1. Since a very low percentage of the population are vegan, one may know few, if any, athletes who eat purely vegetarian. Most who are into strength and exercise have been told they need to a lot of animal protein, and they pass this information onto others. This can even include doctors or professional athletes. However, anecdotal claims are not facts, and can be easily skewed or bias. That’s why it is important to be informed of actual facts from properly conducted research rather than individual claims.

Deceptive Marketing Tactics

  1. Food companies are constantly promoting their products as a “good source of protein”. This is a bit of a misnomer since “protein deficiency” is nearly impossible if you are consuming your daily recommended amount of calories. Medical protein deficiency, known as kwashiorkor, is very rare and mainly found in starving populations. Foods such as potatoes or whole wheat pasta are adequate sources of protein that would add up quickly if you consumed 2000 calories of it (we don’t recommend this, though). The most current scientific knowledge on nutrient needs suggest a very active 6 feet tall 180lb man only needs 65g of protein a day. You can check your requirements here.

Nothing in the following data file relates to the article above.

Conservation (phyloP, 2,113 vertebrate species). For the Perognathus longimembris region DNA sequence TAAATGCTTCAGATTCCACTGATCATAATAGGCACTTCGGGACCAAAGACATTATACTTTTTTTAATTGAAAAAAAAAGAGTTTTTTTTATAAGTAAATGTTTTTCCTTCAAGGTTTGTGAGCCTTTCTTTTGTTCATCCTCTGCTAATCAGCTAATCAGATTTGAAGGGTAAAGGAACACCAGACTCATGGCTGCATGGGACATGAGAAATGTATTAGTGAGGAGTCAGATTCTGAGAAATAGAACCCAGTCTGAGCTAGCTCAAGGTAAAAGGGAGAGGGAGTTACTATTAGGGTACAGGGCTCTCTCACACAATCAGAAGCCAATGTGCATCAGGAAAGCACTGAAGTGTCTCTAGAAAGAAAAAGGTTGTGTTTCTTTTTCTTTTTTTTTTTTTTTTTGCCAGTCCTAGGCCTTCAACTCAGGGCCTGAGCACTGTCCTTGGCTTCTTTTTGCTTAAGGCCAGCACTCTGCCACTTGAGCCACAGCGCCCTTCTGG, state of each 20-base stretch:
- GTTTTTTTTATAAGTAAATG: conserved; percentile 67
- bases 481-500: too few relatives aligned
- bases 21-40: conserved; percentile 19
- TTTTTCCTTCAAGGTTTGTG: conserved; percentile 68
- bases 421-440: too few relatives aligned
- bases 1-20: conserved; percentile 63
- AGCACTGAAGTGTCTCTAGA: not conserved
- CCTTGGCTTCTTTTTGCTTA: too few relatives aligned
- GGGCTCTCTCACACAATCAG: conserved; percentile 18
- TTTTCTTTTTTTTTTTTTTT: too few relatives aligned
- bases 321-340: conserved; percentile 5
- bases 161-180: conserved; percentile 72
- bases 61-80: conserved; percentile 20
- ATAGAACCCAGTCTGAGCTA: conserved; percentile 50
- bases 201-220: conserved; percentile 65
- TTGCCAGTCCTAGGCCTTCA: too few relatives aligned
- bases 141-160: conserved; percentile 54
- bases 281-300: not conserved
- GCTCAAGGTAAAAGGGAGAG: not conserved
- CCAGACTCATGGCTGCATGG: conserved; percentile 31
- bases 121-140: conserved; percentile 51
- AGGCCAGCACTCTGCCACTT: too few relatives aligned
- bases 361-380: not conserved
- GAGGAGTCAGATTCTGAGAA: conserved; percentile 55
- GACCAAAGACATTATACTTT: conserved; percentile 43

If you’re interested in learning more about vegan protein sources, check out the full article located at: https://thrivecuisine.com/lifestyle/ultimate-guide-vegan-protein

 

10 Nutrition Mistakes Vegans Make (and How to Fix Them)

Our friends at Shape explain why almond milk and quinoa are not always enough to satisfy your vegan nutrition needs.

Mistake: Overestimating Your Protein Intake

While almonds are rich in protein with 6 grams per ounce, many plant-based eaters are shocked to learn that almond milk isn’t. In fact, it only contains 1 gram of protein for every cup. Solution: Add a tablespoon of almond butter to your smoothie or try adding soaked whole almonds like in this apple celery almond smoothie. You can also try using some plant-based protein powder to make sure you’re getting the muscle-building, hunger-zapping macros you need.

Quinoa is another misunderstood food for vegans, as it might be impressive compared to other plant-based foods—after all, it contains all of the essential amino acids, but the total amount of protein isn’t much to write home about. Half a cup of quinoa has about 4 grams of protein. Quinoa still serves up plenty of slow-digesting carbs for long-lasting energy and plenty of filling fiber, but be sure to add some beans, nuts, or seeds to up the total protein.

Mistake: Not Getting Enough Iron

Vegans need to basically double the amount of iron they’re getting compared to their meat-eating friends because animal-based sources of iron are generally absorbed better than plant-based sources. Plus, severely low iron levels can lead to anemia, which will make you feel weak and tired.